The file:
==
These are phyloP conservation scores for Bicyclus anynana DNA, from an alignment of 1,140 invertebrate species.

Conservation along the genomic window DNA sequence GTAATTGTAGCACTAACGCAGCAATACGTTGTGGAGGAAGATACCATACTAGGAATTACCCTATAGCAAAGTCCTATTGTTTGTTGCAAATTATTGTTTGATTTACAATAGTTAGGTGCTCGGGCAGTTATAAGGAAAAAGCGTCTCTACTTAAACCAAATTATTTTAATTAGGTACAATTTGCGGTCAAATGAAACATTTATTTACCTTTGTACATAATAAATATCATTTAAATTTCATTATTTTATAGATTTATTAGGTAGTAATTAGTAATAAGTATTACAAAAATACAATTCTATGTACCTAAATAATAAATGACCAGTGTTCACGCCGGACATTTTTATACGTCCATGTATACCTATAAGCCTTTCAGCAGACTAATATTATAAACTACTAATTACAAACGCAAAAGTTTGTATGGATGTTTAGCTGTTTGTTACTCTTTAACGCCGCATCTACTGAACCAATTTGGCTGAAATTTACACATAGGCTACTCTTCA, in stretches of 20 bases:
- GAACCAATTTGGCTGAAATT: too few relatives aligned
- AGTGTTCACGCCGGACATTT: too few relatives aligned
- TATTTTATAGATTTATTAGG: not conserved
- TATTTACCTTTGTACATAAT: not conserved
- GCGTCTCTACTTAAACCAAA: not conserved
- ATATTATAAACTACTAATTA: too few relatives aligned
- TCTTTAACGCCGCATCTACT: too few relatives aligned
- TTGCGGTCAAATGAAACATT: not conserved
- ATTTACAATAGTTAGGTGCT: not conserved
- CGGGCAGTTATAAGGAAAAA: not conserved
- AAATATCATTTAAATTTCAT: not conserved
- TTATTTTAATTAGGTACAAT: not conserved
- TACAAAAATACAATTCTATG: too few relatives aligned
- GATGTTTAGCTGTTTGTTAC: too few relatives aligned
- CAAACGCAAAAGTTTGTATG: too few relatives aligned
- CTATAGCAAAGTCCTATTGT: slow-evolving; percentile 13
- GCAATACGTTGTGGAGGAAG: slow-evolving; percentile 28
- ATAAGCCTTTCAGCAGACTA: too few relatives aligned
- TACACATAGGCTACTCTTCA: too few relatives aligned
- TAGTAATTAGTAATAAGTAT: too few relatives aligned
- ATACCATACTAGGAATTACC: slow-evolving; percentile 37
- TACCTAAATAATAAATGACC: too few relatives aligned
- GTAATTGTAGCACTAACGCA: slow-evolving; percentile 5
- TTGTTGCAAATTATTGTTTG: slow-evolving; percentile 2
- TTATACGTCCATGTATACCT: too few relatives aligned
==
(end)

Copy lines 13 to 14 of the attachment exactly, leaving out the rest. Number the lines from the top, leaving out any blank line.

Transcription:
- AAATATCATTTAAATTTCAT: not conserved
- TTATTTTAATTAGGTACAAT: not conserved